of a fruit of which the same yellow,
more intense, more orange-red, was the juice?
And this one, could opening have been too much for it,
because, exposed to air, its nameless pink
has picked up the bitter aftertaste of lilac?
And isn’t this batiste one a dress, with
the chemise still inside it, still soft
and breath-warm, both flung off together
in morning shade at the bathing pool in the woods?
And this one here, opalescent porcelain,
fragile, a shallow china cup
filled with little lighted butterflies,
and this one, containing nothing but itself.

Bowl of Roses: Peachy petals of a David Austin rose in Manito Park, Spokane, Washington by Betsey CrawfordAnd aren’t they all doing the same: only containing themselves,
if to contain oneself means: to transform the world outside
and wind and rain and patience of spring
and guilt and restlessness and disguised fate
and darkness of earth at evening
all the way to the errancy, flight, and coming on of clouds
all the way to the vague influence of the distant stars
into a handful of inwardness.

Now it lies free of cares in the open roses.

Two yellow David Austin rose in Manito Park, Spokane, Washington by Betsey Crawford

Translated by Galway Kinnell & Hannah Liebman

I’d love to have you join me! If you add your email address, I’ll send you notices of new monthly posts.

Related posts:

The power of allurement, the mystery of beauty

The call of wild beauty

Cows in Osceola, Missouri by Betsey Crawford

Walking in beauty

 

Denali

denali-national-park-Alaska-by-Betsey-CrawfordThere is a great mystery on this journey: the fact that I seem to choose some places to go, and that others call me to come. Alaska called. Before leaving home in 2011, I never gave any thought to going to Alaska; in the mayhem of leaving I barely gave thought to where I was going once I pulled out the driveway. But almost as soon as we left, Alaska started calling. And, every time I looked at the map, the voice seemed to be coming from Denali, the ‘Great One’ in the Athabascan language, the mountain and its surrounding wilderness, which create one of the largest preserved areas in the country. The only vast wilderness in Alaska with a road through it: a single road, two lanes at its best, 92 miles long.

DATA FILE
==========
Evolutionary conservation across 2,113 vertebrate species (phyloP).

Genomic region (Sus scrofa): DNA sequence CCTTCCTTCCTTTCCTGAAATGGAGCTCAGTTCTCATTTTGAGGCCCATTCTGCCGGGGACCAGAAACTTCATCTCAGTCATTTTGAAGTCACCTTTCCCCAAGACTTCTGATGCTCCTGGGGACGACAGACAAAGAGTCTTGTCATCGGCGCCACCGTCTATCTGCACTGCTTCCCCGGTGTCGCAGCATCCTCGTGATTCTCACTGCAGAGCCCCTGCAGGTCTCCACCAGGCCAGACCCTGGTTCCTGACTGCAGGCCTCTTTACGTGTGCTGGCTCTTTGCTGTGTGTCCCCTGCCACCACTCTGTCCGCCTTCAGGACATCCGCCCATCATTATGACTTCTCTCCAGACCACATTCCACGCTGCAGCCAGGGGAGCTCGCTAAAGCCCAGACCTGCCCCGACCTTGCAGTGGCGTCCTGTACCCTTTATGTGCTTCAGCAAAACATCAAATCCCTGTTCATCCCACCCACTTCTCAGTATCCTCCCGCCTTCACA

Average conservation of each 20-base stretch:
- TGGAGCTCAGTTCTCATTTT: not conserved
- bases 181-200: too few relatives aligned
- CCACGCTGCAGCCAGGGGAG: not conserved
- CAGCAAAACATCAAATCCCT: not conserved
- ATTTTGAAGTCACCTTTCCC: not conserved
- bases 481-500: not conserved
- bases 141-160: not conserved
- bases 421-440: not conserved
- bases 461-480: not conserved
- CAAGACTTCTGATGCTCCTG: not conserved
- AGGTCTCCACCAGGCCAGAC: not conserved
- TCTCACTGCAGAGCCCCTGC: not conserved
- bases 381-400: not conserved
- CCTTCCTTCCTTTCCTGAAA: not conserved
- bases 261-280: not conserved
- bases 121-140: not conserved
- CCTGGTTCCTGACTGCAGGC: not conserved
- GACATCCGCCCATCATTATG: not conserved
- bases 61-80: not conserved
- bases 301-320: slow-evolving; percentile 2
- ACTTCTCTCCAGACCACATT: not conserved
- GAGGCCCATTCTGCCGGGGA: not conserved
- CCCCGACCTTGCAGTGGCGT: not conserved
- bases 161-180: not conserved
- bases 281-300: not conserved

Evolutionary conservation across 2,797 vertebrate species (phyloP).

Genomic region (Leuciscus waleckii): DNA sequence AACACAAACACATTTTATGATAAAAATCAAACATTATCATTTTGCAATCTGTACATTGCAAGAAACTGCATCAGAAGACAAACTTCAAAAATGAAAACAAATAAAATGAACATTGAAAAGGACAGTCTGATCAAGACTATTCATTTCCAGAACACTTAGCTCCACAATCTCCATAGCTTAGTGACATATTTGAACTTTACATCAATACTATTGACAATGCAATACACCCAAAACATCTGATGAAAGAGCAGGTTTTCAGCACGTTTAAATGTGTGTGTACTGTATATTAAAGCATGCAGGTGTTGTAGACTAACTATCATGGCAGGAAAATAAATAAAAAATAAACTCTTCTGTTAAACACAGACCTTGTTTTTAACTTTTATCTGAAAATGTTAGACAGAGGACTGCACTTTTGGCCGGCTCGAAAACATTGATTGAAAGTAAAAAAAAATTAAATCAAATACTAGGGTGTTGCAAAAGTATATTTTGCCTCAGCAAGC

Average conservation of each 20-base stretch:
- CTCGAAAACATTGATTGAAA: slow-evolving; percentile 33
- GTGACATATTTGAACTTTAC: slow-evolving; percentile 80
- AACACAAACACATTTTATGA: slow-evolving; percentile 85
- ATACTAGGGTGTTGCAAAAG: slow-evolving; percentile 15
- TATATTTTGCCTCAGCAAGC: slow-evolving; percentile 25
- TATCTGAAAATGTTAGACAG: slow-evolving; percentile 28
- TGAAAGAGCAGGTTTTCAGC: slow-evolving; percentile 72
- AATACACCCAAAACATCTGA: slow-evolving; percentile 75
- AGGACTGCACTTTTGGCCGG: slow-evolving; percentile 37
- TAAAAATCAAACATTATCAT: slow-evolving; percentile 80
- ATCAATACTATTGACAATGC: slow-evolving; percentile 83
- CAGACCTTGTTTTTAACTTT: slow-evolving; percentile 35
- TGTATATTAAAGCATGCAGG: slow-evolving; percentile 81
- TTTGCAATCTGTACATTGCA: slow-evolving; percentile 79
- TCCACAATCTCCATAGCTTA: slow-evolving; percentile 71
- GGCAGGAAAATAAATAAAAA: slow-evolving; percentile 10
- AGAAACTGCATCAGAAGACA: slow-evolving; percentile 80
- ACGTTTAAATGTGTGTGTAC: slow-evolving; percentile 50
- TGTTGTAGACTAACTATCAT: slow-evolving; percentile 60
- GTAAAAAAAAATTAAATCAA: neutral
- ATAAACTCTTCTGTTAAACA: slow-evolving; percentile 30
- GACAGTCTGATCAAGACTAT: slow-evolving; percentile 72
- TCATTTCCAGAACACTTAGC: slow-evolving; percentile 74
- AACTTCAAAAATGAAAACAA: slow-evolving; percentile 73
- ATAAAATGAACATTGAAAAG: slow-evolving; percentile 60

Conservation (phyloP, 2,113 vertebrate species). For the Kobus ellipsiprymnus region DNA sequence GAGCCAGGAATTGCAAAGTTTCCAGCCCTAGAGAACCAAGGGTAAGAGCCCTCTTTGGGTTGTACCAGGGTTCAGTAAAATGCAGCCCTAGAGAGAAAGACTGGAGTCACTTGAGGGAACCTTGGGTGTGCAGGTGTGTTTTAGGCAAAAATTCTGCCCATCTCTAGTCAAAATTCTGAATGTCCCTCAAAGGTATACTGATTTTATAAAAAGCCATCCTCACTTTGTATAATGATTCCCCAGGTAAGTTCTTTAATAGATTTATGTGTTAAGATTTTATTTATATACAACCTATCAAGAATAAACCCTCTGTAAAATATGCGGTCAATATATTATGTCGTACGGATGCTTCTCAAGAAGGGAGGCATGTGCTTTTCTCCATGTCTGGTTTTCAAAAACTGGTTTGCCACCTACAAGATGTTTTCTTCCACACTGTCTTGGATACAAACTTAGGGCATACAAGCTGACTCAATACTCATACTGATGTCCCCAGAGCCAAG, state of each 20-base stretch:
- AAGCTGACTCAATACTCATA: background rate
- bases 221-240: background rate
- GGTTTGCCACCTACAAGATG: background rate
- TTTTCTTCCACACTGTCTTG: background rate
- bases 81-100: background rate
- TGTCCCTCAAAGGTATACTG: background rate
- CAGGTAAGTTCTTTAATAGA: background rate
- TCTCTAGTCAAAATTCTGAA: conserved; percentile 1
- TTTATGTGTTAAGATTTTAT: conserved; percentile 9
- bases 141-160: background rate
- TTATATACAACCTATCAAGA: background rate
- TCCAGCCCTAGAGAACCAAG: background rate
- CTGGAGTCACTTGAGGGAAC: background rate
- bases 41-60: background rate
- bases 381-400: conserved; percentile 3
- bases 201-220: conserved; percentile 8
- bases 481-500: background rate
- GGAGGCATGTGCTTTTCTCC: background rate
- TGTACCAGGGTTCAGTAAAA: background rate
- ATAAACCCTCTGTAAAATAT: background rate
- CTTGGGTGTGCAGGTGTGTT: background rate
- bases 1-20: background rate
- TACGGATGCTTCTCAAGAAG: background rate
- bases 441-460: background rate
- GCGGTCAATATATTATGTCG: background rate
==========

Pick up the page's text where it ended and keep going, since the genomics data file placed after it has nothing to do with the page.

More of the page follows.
From left: monkshood (Aconitum dephinifolium), eskimo potato (Hedysarum alpinum), tall Jacob's ladder (Polemonium acutiflorum)

From left: monkshood (Aconitum dephinifolium), eskimo potato (Hedysarum alpinum), tall Jacob’s ladder (Polemonium acutiflorum)

Despite that persistent call, the realities of visiting the park almost put me off.  In order to penetrate this wilderness, you need to spend 8 to 11 hours, depending on how far you go, on the equivalent of a school bus. This had little appeal to me, though I would have done it. But it would have been impossible for George. He is happy to have me go off on my own adventures, but this was a call to go together.

From left: Siberian aster (Aster sibericus), one-flowered cinquefoil (Potentilla uniflora)

From left: Siberian aster (Aster sibericus), one-flowered cinquefoil (Potentilla uniflora)

One evening, at our RV park in Seward, I started chatting with our neighbor. We discovered we were from the same part of the world, both full time travelers, so had lots to talk about, including the places in Alaska she had already been. She told me that they were able to get a pass to drive their own car through Denali because her partner has MS, and would not have been able to deal with a day on the bus.

An entire lichen village taking over an old tree stump, from the white and pink (common name: fairy barf) on the right to the tiny, gray green golf tees of cladonia cryptochlorophaea growing out of moss on the left